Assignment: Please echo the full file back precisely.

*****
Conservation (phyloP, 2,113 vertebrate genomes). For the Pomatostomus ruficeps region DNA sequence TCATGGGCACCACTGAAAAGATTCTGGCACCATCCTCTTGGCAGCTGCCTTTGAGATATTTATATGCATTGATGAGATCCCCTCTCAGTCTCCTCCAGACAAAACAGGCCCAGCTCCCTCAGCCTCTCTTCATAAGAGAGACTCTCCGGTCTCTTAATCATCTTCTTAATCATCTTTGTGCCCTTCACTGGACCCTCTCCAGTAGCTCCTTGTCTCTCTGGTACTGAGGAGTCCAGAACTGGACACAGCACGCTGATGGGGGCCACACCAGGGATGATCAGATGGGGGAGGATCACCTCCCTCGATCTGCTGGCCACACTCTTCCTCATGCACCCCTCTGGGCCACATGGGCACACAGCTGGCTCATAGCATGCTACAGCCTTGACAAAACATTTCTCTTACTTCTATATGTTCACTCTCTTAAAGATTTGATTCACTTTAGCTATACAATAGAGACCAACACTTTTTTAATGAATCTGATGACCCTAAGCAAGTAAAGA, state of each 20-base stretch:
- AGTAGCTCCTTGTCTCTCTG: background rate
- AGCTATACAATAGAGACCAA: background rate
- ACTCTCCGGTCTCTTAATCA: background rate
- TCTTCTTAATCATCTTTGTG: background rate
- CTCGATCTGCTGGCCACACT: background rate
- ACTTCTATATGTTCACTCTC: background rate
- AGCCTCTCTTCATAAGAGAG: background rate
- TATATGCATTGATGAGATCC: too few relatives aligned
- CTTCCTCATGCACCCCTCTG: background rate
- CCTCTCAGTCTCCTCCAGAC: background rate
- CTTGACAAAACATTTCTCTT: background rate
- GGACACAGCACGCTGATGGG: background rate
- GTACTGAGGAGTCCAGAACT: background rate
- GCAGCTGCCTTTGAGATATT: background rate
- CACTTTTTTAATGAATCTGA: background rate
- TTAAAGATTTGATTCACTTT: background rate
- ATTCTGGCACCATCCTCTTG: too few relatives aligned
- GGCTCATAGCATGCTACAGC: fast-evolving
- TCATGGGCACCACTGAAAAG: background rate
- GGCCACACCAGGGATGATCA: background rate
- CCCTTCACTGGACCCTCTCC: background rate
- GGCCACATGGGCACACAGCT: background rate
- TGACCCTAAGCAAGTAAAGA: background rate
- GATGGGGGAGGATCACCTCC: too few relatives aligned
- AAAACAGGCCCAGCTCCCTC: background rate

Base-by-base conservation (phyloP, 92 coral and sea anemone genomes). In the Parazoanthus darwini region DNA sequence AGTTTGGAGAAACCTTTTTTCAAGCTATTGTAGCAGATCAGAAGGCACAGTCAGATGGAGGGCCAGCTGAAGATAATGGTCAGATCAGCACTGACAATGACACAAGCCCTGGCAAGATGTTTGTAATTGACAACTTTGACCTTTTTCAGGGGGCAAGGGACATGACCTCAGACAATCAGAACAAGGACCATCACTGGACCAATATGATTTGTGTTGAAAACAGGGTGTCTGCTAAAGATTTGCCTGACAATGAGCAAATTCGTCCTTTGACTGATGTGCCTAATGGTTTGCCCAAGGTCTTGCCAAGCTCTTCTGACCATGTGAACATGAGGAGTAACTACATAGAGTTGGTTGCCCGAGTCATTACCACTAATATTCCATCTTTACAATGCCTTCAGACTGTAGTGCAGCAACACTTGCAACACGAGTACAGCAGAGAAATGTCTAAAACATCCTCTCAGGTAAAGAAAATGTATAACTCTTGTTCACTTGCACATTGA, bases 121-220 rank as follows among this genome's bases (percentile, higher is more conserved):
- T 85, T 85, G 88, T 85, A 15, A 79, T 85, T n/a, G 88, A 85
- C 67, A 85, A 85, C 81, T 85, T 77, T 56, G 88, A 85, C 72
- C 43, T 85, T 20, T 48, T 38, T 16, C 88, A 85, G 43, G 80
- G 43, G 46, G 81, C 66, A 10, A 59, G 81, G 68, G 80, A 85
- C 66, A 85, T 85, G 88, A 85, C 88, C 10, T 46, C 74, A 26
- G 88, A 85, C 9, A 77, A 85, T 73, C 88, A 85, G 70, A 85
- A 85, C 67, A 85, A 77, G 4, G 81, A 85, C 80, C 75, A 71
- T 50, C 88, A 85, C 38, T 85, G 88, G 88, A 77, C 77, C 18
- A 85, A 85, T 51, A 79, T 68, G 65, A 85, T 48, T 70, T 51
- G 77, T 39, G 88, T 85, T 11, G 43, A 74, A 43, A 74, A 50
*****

Conservation (phyloP, 2,113 vertebrate genomes). For the Pomatostomus ruficeps region DNA sequence TCATGGGCACCACTGAAAAGATTCTGGCACCATCCTCTTGGCAGCTGCCTTTGAGATATTTATATGCATTGATGAGATCCCCTCTCAGTCTCCTCCAGACAAAACAGGCCCAGCTCCCTCAGCCTCTCTTCATAAGAGAGACTCTCCGGTCTCTTAATCATCTTCTTAATCATCTTTGTGCCCTTCACTGGACCCTCTCCAGTAGCTCCTTGTCTCTCTGGTACTGAGGAGTCCAGAACTGGACACAGCACGCTGATGGGGGCCACACCAGGGATGATCAGATGGGGGAGGATCACCTCCCTCGATCTGCTGGCCACACTCTTCCTCATGCACCCCTCTGGGCCACATGGGCACACAGCTGGCTCATAGCATGCTACAGCCTTGACAAAACATTTCTCTTACTTCTATATGTTCACTCTCTTAAAGATTTGATTCACTTTAGCTATACAATAGAGACCAACACTTTTTTAATGAATCTGATGACCCTAAGCAAGTAAAGA, state of each 20-base stretch:
- AGTAGCTCCTTGTCTCTCTG: background rate
- AGCTATACAATAGAGACCAA: background rate
- ACTCTCCGGTCTCTTAATCA: background rate
- TCTTCTTAATCATCTTTGTG: background rate
- CTCGATCTGCTGGCCACACT: background rate
- ACTTCTATATGTTCACTCTC: background rate
- AGCCTCTCTTCATAAGAGAG: background rate
- TATATGCATTGATGAGATCC: too few relatives aligned
- CTTCCTCATGCACCCCTCTG: background rate
- CCTCTCAGTCTCCTCCAGAC: background rate
- CTTGACAAAACATTTCTCTT: background rate
- GGACACAGCACGCTGATGGG: background rate
- GTACTGAGGAGTCCAGAACT: background rate
- GCAGCTGCCTTTGAGATATT: background rate
- CACTTTTTTAATGAATCTGA: background rate
- TTAAAGATTTGATTCACTTT: background rate
- ATTCTGGCACCATCCTCTTG: too few relatives aligned
- GGCTCATAGCATGCTACAGC: fast-evolving
- TCATGGGCACCACTGAAAAG: background rate
- GGCCACACCAGGGATGATCA: background rate
- CCCTTCACTGGACCCTCTCC: background rate
- GGCCACATGGGCACACAGCT: background rate
- TGACCCTAAGCAAGTAAAGA: background rate
- GATGGGGGAGGATCACCTCC: too few relatives aligned
- AAAACAGGCCCAGCTCCCTC: background rate

Base-by-base conservation (phyloP, 92 coral and sea anemone genomes). In the Parazoanthus darwini region DNA sequence AGTTTGGAGAAACCTTTTTTCAAGCTATTGTAGCAGATCAGAAGGCACAGTCAGATGGAGGGCCAGCTGAAGATAATGGTCAGATCAGCACTGACAATGACACAAGCCCTGGCAAGATGTTTGTAATTGACAACTTTGACCTTTTTCAGGGGGCAAGGGACATGACCTCAGACAATCAGAACAAGGACCATCACTGGACCAATATGATTTGTGTTGAAAACAGGGTGTCTGCTAAAGATTTGCCTGACAATGAGCAAATTCGTCCTTTGACTGATGTGCCTAATGGTTTGCCCAAGGTCTTGCCAAGCTCTTCTGACCATGTGAACATGAGGAGTAACTACATAGAGTTGGTTGCCCGAGTCATTACCACTAATATTCCATCTTTACAATGCCTTCAGACTGTAGTGCAGCAACACTTGCAACACGAGTACAGCAGAGAAATGTCTAAAACATCCTCTCAGGTAAAGAAAATGTATAACTCTTGTTCACTTGCACATTGA, bases 121-220 rank as follows among this genome's bases (percentile, higher is more conserved):
- T 85, T 85, G 88, T 85, A 15, A 79, T 85, T n/a, G 88, A 85
- C 67, A 85, A 85, C 81, T 85, T 77, T 56, G 88, A 85, C 72
- C 43, T 85, T 20, T 48, T 38, T 16, C 88, A 85, G 43, G 80
- G 43, G 46, G 81, C 66, A 10, A 59, G 81, G 68, G 80, A 85
- C 66, A 85, T 85, G 88, A 85, C 88, C 10, T 46, C 74, A 26
- G 88, A 85, C 9, A 77, A 85, T 73, C 88, A 85, G 70, A 85
- A 85, C 67, A 85, A 77, G 4, G 81, A 85, C 80, C 75, A 71
- T 50, C 88, A 85, C 38, T 85, G 88, G 88, A 77, C 77, C 18
- A 85, A 85, T 51, A 79, T 68, G 65, A 85, T 48, T 70, T 51
- G 77, T 39, G 88, T 85, T 11, G 43, A 74, A 43, A 74, A 50